Other medical treatments for BPH
A prostatectomy may be required when drugs fail to treat BPH, or there are other complications.
When drug treatment fails or when there are other problems with the prostate, such as frequent prostate infections, a doctor might recommend a prostatectomy. A prostatectomy is a procedure in which the surgeon removes all or a portion of the prostate.
In some people, this can alleviate symptoms with few or no side effects. However, a prostatectomy may cause incontinence, sexual dysfunction, and other health concerns.
People should carefully weigh the benefits and risks of a prostatectomy, and talk to their doctors about which form of prostatectomy is likely to be the most effective.
A less invasive treatment heats the prostate, often with a laser, and can slow prostate growth. This procedure may require general anesthesia.
Less frequently, a doctor may recommend the temporary or permanent use of a catheter. A catheter is a tube that goes through the urethra to help empty the bladder. It can help people whose prostates are very large and swollen.
A catheter can also be used as a temporary remedy when the prostate has swollen due to surgery or another medical procedure.
Lifestyle changes and home remedies
Some herbal remedies may help with some symptoms of BPH. Those include:
- Cernilton is an herbal remedy made from rye-grass pollen. This supplement is available over the counter, and most studies suggest it causes few side effects. It may moderately improve urological functioning.
- Saxifrage, an herbal remedy made from the Chinese herb Saxifraga stolonifera, may improve prostate function in some people, although research into its effectiveness is mixed.
- Babassu, another herbal remedy, is made from a Brazilian palm tree. Animal studies suggest it is safe to use. It may work by slowing prostate growth and causing some prostate cells to die.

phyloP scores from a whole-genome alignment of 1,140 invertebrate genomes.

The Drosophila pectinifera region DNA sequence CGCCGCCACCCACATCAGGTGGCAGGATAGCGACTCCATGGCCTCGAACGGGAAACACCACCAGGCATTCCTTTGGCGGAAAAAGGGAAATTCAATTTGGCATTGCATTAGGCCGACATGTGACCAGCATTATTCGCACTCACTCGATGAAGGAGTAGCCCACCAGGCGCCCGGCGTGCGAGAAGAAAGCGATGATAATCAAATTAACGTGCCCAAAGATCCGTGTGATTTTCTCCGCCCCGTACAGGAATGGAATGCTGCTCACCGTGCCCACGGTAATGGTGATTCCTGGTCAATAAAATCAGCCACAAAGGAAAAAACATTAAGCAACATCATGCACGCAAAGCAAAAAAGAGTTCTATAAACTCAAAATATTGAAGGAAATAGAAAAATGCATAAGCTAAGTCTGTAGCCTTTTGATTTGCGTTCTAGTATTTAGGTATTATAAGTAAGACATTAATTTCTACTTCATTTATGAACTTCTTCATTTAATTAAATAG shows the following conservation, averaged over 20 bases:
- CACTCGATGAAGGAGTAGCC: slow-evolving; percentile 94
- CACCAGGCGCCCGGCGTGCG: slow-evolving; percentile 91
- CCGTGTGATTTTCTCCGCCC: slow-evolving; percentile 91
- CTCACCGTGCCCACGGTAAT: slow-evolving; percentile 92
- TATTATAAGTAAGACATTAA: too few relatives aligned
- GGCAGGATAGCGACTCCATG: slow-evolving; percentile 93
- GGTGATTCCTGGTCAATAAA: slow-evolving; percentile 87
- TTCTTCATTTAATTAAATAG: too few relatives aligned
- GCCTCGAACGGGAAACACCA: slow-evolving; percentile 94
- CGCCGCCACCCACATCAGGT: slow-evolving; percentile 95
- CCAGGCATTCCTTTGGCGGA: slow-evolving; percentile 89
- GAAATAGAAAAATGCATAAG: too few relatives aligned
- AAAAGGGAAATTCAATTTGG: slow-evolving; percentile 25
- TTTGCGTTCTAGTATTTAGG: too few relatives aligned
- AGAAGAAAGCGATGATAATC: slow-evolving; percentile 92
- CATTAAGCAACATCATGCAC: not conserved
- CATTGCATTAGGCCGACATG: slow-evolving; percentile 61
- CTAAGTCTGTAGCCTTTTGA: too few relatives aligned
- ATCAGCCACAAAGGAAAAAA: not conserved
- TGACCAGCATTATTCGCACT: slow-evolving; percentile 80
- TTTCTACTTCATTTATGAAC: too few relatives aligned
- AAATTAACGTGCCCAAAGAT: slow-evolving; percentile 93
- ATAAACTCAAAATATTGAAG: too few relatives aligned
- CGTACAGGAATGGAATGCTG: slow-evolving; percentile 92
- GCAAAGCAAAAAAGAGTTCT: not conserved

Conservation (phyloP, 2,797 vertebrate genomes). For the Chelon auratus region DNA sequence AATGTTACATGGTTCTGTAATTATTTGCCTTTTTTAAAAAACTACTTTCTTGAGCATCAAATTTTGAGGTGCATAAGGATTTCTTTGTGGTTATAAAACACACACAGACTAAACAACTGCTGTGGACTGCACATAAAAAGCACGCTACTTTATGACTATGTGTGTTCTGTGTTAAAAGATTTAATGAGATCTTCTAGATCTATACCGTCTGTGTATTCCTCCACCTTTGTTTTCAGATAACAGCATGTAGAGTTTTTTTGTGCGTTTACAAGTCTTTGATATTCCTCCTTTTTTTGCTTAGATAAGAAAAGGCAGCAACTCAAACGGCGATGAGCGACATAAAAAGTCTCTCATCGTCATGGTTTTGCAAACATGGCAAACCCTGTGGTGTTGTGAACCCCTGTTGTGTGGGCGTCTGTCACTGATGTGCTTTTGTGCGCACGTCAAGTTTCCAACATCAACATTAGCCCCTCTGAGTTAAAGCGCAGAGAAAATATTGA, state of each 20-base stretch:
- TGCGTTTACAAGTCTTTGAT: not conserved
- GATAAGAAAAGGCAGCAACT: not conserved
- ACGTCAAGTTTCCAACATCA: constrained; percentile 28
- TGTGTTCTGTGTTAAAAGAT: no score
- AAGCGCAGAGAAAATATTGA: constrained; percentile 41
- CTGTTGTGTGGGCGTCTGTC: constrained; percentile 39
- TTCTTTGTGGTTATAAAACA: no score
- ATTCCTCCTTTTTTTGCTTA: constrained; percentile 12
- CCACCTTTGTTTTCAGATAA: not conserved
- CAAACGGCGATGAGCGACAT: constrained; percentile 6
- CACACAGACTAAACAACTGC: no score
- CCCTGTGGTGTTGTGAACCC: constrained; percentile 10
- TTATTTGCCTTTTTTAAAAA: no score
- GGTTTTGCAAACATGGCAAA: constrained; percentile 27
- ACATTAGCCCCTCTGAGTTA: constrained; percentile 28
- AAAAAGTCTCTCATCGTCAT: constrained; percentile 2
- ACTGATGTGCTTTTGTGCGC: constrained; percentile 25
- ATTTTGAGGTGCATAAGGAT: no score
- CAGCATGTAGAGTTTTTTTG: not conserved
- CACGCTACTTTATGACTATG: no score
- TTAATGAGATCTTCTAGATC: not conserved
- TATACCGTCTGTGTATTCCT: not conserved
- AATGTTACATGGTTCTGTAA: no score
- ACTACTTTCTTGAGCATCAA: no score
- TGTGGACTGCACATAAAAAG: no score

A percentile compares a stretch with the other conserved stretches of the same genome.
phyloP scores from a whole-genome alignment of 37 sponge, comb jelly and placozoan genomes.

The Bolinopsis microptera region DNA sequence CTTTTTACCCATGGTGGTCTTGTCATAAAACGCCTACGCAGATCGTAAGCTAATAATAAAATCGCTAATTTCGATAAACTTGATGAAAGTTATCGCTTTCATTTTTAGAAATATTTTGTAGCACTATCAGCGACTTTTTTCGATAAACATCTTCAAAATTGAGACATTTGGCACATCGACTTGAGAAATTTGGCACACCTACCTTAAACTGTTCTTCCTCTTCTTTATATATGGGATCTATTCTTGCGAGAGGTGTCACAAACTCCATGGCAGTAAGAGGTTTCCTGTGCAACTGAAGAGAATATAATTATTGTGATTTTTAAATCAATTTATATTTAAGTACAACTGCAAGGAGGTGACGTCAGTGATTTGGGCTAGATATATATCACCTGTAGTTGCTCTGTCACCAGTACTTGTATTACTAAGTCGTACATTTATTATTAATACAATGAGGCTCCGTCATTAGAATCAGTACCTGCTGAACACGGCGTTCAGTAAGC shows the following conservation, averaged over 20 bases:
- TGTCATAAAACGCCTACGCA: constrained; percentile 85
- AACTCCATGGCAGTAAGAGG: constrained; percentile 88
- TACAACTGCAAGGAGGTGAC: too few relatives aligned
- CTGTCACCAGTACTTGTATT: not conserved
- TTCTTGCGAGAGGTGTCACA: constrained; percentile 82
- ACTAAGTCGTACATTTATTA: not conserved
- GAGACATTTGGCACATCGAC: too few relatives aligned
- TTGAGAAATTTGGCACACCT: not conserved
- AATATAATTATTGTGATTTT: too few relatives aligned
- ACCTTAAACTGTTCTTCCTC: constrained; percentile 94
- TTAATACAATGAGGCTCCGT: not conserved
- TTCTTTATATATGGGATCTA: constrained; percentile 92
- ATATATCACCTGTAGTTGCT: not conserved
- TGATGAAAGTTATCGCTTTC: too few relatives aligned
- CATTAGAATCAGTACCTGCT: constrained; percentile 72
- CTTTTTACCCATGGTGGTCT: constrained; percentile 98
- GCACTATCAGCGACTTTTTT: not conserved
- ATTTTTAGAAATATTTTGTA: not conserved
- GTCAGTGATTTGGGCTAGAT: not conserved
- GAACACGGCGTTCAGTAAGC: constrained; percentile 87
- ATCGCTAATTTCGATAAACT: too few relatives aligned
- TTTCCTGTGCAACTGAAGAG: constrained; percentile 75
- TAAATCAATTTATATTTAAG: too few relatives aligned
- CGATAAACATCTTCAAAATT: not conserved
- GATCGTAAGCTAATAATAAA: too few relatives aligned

- Ganodermataceae is a type of fungus that may work similarly to some 5-alpha-reductase drugs. Research on rats showed that it could reduce testosterone's effect on the prostate. Testosterone is a major culprit in the prostate growth associated with BPH.
- Saw palmetto is a herbal remedy sometimes used to treat prostate problems. While some studies have shown promise, the best-designed studies suggest that saw palmetto does not work any better than a placebo.
It is essential to speak with a doctor before using any supplements. A person should also be aware that the United States Food and Drug Administration (FDA) do not monitor the effectiveness, quality, or safety of supplements.
A few lifestyle changes may improve symptoms, but they will not reverse BPH. Those remedies include:
- not drinking fluids a few hours before going to bed
- avoiding caffeine and alcohol
- not straining to empty the bladder
- double voiding
When to see a doctor
Men should see a doctor if they suspect they have BPH, as some other disorders, including prostate cancer, might cause similar symptoms to BPH.
A person should see a doctor if they experience difficulty urinating, painful urination, or frequent urination. A person with BPH whose symptoms suddenly worsen should also see a doctor.
BPH is a manageable condition but left untreated it can be uncomfortable and even dangerous. Not everyone responds to Flomax, so people who continue to experience strong urges to urinate or other urinary symptoms should discuss this with their doctors.
Another drug, a combination of multiple drugs, or the right lifestyle changes might improve symptoms.